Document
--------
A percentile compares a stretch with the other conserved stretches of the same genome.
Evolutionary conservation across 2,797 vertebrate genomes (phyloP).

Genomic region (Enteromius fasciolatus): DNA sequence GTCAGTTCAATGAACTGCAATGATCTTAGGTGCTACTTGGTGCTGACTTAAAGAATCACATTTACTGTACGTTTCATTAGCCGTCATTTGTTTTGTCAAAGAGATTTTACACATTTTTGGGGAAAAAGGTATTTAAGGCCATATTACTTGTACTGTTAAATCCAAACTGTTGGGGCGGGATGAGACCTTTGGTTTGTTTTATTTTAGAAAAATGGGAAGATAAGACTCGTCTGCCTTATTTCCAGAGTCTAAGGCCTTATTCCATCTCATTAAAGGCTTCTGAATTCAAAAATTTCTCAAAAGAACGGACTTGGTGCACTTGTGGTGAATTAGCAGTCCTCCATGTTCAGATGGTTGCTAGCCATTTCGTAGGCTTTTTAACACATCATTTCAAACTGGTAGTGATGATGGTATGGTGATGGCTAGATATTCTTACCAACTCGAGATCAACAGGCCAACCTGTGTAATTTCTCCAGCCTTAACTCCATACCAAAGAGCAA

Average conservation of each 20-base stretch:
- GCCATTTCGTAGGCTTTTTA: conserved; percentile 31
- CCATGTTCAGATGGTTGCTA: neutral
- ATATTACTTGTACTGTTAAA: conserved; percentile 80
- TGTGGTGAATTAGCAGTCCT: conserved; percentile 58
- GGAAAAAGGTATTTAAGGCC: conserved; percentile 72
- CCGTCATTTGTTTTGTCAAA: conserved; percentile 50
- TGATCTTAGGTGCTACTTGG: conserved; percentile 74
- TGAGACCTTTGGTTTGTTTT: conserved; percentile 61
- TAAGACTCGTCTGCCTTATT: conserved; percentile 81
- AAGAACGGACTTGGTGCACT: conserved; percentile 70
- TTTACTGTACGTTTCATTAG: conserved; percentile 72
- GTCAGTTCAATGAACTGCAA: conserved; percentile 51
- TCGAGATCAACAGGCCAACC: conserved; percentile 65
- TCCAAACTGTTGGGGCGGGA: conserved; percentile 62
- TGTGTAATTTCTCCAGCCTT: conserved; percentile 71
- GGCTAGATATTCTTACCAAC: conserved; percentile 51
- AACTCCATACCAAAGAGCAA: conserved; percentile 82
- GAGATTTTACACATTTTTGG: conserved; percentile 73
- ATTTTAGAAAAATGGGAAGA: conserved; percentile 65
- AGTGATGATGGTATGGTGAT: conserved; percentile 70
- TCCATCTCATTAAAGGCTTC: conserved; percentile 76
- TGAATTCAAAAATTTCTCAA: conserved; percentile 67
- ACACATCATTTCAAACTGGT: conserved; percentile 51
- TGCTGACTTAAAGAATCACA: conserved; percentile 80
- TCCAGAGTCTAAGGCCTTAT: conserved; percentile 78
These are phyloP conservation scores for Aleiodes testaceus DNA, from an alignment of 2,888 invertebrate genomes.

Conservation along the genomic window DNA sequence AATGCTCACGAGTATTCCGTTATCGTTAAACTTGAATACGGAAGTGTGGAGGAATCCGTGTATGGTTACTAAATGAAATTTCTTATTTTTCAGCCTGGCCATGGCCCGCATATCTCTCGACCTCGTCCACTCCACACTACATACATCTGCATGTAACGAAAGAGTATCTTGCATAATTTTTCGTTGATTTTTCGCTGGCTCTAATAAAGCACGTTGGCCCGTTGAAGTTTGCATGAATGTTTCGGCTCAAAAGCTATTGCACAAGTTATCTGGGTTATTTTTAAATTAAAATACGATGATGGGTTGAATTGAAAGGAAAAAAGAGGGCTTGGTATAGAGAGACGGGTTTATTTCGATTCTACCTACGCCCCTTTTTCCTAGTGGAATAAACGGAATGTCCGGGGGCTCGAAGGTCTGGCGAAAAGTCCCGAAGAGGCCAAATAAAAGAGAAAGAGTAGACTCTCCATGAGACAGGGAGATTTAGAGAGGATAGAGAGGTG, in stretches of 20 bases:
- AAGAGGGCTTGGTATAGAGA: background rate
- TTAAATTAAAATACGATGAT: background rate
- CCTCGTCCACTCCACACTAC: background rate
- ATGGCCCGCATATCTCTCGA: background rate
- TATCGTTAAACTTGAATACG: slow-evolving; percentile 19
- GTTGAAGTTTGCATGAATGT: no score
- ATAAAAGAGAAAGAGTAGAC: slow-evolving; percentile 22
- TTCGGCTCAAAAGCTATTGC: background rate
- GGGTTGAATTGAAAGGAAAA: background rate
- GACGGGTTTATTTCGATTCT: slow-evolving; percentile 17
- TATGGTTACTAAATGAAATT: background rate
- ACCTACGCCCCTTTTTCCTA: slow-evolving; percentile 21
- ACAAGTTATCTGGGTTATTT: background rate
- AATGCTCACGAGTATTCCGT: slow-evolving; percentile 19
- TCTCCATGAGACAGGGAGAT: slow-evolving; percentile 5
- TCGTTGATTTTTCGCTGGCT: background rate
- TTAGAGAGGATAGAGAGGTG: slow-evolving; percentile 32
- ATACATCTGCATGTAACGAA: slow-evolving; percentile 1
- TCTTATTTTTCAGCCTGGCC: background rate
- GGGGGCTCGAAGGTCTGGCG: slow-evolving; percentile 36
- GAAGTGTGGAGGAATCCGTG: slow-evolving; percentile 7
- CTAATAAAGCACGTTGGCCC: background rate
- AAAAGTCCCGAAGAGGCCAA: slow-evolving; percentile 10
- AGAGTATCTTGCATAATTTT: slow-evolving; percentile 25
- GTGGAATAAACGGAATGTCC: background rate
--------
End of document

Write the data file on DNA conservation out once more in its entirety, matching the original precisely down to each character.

A percentile compares a stretch with the other conserved stretches of the same genome.
Evolutionary conservation across 2,797 vertebrate genomes (phyloP).

Genomic region (Enteromius fasciolatus): DNA sequence GTCAGTTCAATGAACTGCAATGATCTTAGGTGCTACTTGGTGCTGACTTAAAGAATCACATTTACTGTACGTTTCATTAGCCGTCATTTGTTTTGTCAAAGAGATTTTACACATTTTTGGGGAAAAAGGTATTTAAGGCCATATTACTTGTACTGTTAAATCCAAACTGTTGGGGCGGGATGAGACCTTTGGTTTGTTTTATTTTAGAAAAATGGGAAGATAAGACTCGTCTGCCTTATTTCCAGAGTCTAAGGCCTTATTCCATCTCATTAAAGGCTTCTGAATTCAAAAATTTCTCAAAAGAACGGACTTGGTGCACTTGTGGTGAATTAGCAGTCCTCCATGTTCAGATGGTTGCTAGCCATTTCGTAGGCTTTTTAACACATCATTTCAAACTGGTAGTGATGATGGTATGGTGATGGCTAGATATTCTTACCAACTCGAGATCAACAGGCCAACCTGTGTAATTTCTCCAGCCTTAACTCCATACCAAAGAGCAA

Average conservation of each 20-base stretch:
- GCCATTTCGTAGGCTTTTTA: conserved; percentile 31
- CCATGTTCAGATGGTTGCTA: neutral
- ATATTACTTGTACTGTTAAA: conserved; percentile 80
- TGTGGTGAATTAGCAGTCCT: conserved; percentile 58
- GGAAAAAGGTATTTAAGGCC: conserved; percentile 72
- CCGTCATTTGTTTTGTCAAA: conserved; percentile 50
- TGATCTTAGGTGCTACTTGG: conserved; percentile 74
- TGAGACCTTTGGTTTGTTTT: conserved; percentile 61
- TAAGACTCGTCTGCCTTATT: conserved; percentile 81
- AAGAACGGACTTGGTGCACT: conserved; percentile 70
- TTTACTGTACGTTTCATTAG: conserved; percentile 72
- GTCAGTTCAATGAACTGCAA: conserved; percentile 51
- TCGAGATCAACAGGCCAACC: conserved; percentile 65
- TCCAAACTGTTGGGGCGGGA: conserved; percentile 62
- TGTGTAATTTCTCCAGCCTT: conserved; percentile 71
- GGCTAGATATTCTTACCAAC: conserved; percentile 51
- AACTCCATACCAAAGAGCAA: conserved; percentile 82
- GAGATTTTACACATTTTTGG: conserved; percentile 73
- ATTTTAGAAAAATGGGAAGA: conserved; percentile 65
- AGTGATGATGGTATGGTGAT: conserved; percentile 70
- TCCATCTCATTAAAGGCTTC: conserved; percentile 76
- TGAATTCAAAAATTTCTCAA: conserved; percentile 67
- ACACATCATTTCAAACTGGT: conserved; percentile 51
- TGCTGACTTAAAGAATCACA: conserved; percentile 80
- TCCAGAGTCTAAGGCCTTAT: conserved; percentile 78
These are phyloP conservation scores for Aleiodes testaceus DNA, from an alignment of 2,888 invertebrate genomes.

Conservation along the genomic window DNA sequence AATGCTCACGAGTATTCCGTTATCGTTAAACTTGAATACGGAAGTGTGGAGGAATCCGTGTATGGTTACTAAATGAAATTTCTTATTTTTCAGCCTGGCCATGGCCCGCATATCTCTCGACCTCGTCCACTCCACACTACATACATCTGCATGTAACGAAAGAGTATCTTGCATAATTTTTCGTTGATTTTTCGCTGGCTCTAATAAAGCACGTTGGCCCGTTGAAGTTTGCATGAATGTTTCGGCTCAAAAGCTATTGCACAAGTTATCTGGGTTATTTTTAAATTAAAATACGATGATGGGTTGAATTGAAAGGAAAAAAGAGGGCTTGGTATAGAGAGACGGGTTTATTTCGATTCTACCTACGCCCCTTTTTCCTAGTGGAATAAACGGAATGTCCGGGGGCTCGAAGGTCTGGCGAAAAGTCCCGAAGAGGCCAAATAAAAGAGAAAGAGTAGACTCTCCATGAGACAGGGAGATTTAGAGAGGATAGAGAGGTG, in stretches of 20 bases:
- AAGAGGGCTTGGTATAGAGA: background rate
- TTAAATTAAAATACGATGAT: background rate
- CCTCGTCCACTCCACACTAC: background rate
- ATGGCCCGCATATCTCTCGA: background rate
- TATCGTTAAACTTGAATACG: slow-evolving; percentile 19
- GTTGAAGTTTGCATGAATGT: no score
- ATAAAAGAGAAAGAGTAGAC: slow-evolving; percentile 22
- TTCGGCTCAAAAGCTATTGC: background rate
- GGGTTGAATTGAAAGGAAAA: background rate
- GACGGGTTTATTTCGATTCT: slow-evolving; percentile 17
- TATGGTTACTAAATGAAATT: background rate
- ACCTACGCCCCTTTTTCCTA: slow-evolving; percentile 21
- ACAAGTTATCTGGGTTATTT: background rate
- AATGCTCACGAGTATTCCGT: slow-evolving; percentile 19
- TCTCCATGAGACAGGGAGAT: slow-evolving; percentile 5
- TCGTTGATTTTTCGCTGGCT: background rate
- TTAGAGAGGATAGAGAGGTG: slow-evolving; percentile 32
- ATACATCTGCATGTAACGAA: slow-evolving; percentile 1
- TCTTATTTTTCAGCCTGGCC: background rate
- GGGGGCTCGAAGGTCTGGCG: slow-evolving; percentile 36
- GAAGTGTGGAGGAATCCGTG: slow-evolving; percentile 7
- CTAATAAAGCACGTTGGCCC: background rate
- AAAAGTCCCGAAGAGGCCAA: slow-evolving; percentile 10
- AGAGTATCTTGCATAATTTT: slow-evolving; percentile 25
- GTGGAATAAACGGAATGTCC: background rate